Category: Language Acquisition

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Lexical and Non-lexical Processing Among Arabic-English Speaking Children

This study investigated the strength of lexical and non-lexical processing among Arabic-English speaking children, in two writing systems that vary in their transparency. 532 Arabic-speaking children participated in this study. Children were assessed using word reading, phonological, vocabulary and orthographic measures. Findings showed that the contribution of lexical-phonological variables to reading, gradually changed based on

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Professional Peer Review and Value in Academic Writing: Implications for EAP Course Design

For academics and professional researchers, peer review is an accepted element of their working practice. Regular submission to journals (predominantly English-language journals) is an expectation driven by intrinsic and extrinsic factors to create knowledge and value. Those who submit papers face a great deal of evaluative procedures and criteria that must be met which are

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State-of-the-art of CLIL Research Using Bibliometric Approach: 2005-2021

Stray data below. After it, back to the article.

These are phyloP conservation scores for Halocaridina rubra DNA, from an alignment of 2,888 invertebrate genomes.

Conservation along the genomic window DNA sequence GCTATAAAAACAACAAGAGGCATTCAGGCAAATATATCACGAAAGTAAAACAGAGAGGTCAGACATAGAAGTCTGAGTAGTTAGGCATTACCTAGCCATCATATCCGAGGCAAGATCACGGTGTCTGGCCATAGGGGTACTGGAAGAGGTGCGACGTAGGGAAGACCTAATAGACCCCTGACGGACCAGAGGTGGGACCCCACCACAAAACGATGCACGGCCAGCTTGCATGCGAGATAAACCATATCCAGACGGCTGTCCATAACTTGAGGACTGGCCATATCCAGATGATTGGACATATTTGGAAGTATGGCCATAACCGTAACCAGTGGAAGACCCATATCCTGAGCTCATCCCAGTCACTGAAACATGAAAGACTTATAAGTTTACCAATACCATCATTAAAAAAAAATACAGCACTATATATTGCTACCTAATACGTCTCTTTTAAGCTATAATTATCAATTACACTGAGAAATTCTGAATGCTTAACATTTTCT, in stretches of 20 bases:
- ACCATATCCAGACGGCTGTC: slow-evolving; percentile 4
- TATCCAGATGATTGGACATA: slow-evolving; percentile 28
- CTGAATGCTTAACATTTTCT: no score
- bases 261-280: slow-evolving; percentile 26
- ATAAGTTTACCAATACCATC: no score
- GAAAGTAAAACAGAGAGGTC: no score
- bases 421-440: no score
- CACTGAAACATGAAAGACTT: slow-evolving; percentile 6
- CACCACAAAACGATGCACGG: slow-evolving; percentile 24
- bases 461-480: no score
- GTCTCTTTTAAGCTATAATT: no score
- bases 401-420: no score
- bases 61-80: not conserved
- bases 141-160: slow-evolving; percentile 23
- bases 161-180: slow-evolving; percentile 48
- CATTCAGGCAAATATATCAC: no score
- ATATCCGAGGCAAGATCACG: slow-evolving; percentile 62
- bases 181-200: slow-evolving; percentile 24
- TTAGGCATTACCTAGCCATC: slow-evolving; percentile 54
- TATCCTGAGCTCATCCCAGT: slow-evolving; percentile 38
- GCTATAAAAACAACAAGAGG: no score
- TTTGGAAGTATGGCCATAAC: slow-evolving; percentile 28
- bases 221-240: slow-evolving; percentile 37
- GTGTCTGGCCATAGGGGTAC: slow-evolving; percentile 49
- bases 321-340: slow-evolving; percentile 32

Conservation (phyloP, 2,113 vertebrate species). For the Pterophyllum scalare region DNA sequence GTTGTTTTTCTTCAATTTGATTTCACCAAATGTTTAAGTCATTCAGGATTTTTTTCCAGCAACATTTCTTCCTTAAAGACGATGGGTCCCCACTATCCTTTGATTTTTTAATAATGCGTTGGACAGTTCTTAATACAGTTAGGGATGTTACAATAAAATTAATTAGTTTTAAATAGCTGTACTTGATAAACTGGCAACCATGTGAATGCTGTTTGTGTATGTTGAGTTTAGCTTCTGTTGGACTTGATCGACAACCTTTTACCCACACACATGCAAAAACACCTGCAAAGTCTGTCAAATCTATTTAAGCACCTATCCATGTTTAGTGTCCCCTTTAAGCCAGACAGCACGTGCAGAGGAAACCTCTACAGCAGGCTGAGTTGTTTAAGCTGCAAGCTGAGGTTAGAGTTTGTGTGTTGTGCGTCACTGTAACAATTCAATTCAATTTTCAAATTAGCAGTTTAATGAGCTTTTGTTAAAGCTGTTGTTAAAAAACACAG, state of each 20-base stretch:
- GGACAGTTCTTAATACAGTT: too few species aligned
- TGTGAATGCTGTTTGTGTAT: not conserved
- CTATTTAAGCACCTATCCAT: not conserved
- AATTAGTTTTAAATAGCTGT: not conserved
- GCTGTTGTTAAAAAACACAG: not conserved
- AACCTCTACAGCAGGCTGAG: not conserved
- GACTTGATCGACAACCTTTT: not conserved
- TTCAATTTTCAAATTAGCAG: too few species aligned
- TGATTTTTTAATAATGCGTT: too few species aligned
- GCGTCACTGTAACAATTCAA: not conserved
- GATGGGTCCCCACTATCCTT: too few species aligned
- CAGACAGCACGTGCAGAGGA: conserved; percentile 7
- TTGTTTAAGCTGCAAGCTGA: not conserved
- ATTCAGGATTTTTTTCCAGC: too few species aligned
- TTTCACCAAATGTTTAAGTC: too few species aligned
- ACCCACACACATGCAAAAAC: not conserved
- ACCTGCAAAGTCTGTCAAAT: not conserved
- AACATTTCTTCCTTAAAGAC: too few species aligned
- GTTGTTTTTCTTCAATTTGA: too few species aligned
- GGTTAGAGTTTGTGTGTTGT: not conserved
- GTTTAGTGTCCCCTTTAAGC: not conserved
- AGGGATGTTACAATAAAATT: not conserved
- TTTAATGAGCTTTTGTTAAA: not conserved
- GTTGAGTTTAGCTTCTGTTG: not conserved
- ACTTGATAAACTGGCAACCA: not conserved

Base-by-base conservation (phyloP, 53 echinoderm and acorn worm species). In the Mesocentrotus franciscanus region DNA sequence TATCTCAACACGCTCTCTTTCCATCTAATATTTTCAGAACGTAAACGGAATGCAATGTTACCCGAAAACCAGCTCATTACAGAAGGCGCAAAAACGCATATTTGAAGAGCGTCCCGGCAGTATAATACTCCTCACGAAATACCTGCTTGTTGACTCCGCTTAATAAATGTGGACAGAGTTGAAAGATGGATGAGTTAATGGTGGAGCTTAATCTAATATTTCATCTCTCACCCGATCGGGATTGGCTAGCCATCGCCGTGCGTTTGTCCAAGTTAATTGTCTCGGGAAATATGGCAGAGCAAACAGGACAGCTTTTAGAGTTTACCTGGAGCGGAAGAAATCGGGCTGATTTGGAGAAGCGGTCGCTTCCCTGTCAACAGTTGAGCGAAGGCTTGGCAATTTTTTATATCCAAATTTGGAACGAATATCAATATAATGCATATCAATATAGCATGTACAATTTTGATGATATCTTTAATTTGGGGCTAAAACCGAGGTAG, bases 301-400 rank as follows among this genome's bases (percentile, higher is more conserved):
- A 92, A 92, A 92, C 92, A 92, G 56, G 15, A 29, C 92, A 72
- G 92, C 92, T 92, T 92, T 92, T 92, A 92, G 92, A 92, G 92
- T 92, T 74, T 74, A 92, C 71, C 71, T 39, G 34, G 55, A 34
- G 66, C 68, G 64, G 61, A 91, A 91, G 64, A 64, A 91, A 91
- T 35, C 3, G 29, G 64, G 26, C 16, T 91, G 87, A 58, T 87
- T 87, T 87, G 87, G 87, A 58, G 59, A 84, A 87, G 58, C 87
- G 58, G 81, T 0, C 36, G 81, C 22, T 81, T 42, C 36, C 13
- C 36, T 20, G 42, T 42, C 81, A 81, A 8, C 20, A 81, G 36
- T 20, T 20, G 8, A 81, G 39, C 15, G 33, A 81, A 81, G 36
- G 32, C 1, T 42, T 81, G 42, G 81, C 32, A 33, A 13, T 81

The increasing globalization and internationalization has had major impact in elevating the importance of English language education. Notably, amongst the numerous approaches, content and language integrated learning (CLIL), which focuses on concurrent teaching and learning of both foreign languages and subject matters, has garnered much research interest and developed into a field of research. However,

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How Do Multilingual Children Feel About Family Language Policy at Home?

Parents of multilingual families often wish their children to acquire a heritage language (e.g., Guardado, 2002). However, would parental language practices and family language policy solely based on their wish be effective in terms of their children’s heritage language maintenance and wellbeing? Through literature review, this presentation will discuss the need for further research on

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Early Constructions of the English Dative Alternation: A Corpus-based Study

This study investigates the dative alternation produced by four young English-speaking children and explores how it is developed. The dative alternation refers to the one between the double object construction (DOC) and the prepositional dative construction (PDC), as in below: DOC: Give me my thing. (Adam, 4 years and 10 months) PDC: Give my thing

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Improved Fluency through the Timed-Pair-Practice Framework

Determining proficiency of students by speed measures alone is insufficient. By using a triad of composite measures, two cohorts of low-intermediate Japanese students (N=12) were continuously analysed over one year in which a noticeable improvement in fluency occurred as a result of the inclusion of the Timed-Pair-Practice framework into the classroom. Furthermore, it was observed